The new landscape of facts and trust
Lee Rainie discussed the Center’s latest findings about how people use social media, how they think about news in the Trump Era, how they try to establish and act on trust and where they turn for expertise in a period where so much information is contested.
The New Age of Politics and Media
Lee Rainie gave this speech about the new age of politics and media at Flagler College in St. Augustine, Florida on Feb. 16, 2017. He described what Donald Trump’s campaign and the dawn of the Trump presidency have taught us about the historic shifts in politics and media that have occurred in the last generation.
‘We the People’: Five Years of Online Petitions
Americans used President Obama’s “We the People” online petitioning system to address health care, veterans’ issues and illnesses among other issues. But the impact of petitions was modest and varied.
The Political Environment on Social Media
Some Americans enjoy the opportunities for political debate and engagement that social media facilitates, but many more express resignation, frustration over the tone and content of social platforms.
Cell Phones, Social Media and Campaign 2014
28% of registered voters use their cell phone to follow political news, and 16% follow political figures on social media.
Politics and advocacy in the social media era
Pew Research findings on the state of social media and its impact on grassroots and advocacy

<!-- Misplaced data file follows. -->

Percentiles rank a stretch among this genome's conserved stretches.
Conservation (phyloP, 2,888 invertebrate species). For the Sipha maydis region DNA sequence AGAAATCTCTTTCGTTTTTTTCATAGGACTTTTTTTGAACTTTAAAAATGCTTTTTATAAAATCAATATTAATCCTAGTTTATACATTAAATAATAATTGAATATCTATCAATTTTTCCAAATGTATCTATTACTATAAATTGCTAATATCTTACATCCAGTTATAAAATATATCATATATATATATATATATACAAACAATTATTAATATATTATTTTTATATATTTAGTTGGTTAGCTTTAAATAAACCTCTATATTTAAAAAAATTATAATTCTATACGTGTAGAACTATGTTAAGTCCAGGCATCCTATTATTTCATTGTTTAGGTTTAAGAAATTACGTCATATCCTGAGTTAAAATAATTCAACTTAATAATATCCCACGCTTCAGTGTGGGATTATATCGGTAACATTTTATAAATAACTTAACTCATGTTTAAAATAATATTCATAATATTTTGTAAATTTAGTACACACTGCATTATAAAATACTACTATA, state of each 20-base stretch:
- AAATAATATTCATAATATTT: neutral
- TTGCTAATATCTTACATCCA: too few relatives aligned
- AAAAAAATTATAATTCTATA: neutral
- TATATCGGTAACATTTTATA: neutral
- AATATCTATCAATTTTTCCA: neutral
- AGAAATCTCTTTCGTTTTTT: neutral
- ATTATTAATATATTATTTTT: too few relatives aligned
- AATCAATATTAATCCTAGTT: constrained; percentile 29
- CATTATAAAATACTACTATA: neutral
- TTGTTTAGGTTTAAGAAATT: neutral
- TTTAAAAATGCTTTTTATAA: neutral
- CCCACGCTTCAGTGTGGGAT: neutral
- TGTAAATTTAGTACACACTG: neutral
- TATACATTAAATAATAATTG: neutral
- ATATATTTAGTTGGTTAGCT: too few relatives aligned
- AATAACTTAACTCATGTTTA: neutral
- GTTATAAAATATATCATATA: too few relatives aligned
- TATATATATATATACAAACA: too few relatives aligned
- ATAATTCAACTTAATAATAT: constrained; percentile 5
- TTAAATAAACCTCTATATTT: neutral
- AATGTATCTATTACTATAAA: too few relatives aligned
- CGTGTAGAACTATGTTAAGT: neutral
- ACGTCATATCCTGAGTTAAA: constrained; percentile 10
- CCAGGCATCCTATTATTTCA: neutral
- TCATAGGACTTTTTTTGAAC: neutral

Civic Engagement in the Digital Age
The well-educated and the well-off are more likely than others to participate in civic life online, just as those groups have always been more likely to be active in politics and community affairs offline.
Online traditional political activities are most popular among the well-educated and the financially well-off
Digital Politics: Pew Research findings on technology and campaign 2012
The growth of social media and the rapid adoption of internet-enabled mobile devices have changed the way Americans engage in the political process.
Politics + Internet/Tech: Our Research
The growth of social media and rapid adoption of internet-enable mobile devices have changed the way Americans engage in the political process. An infographic provides a summary of the latest data from national surveys taken during the 2012 campaign.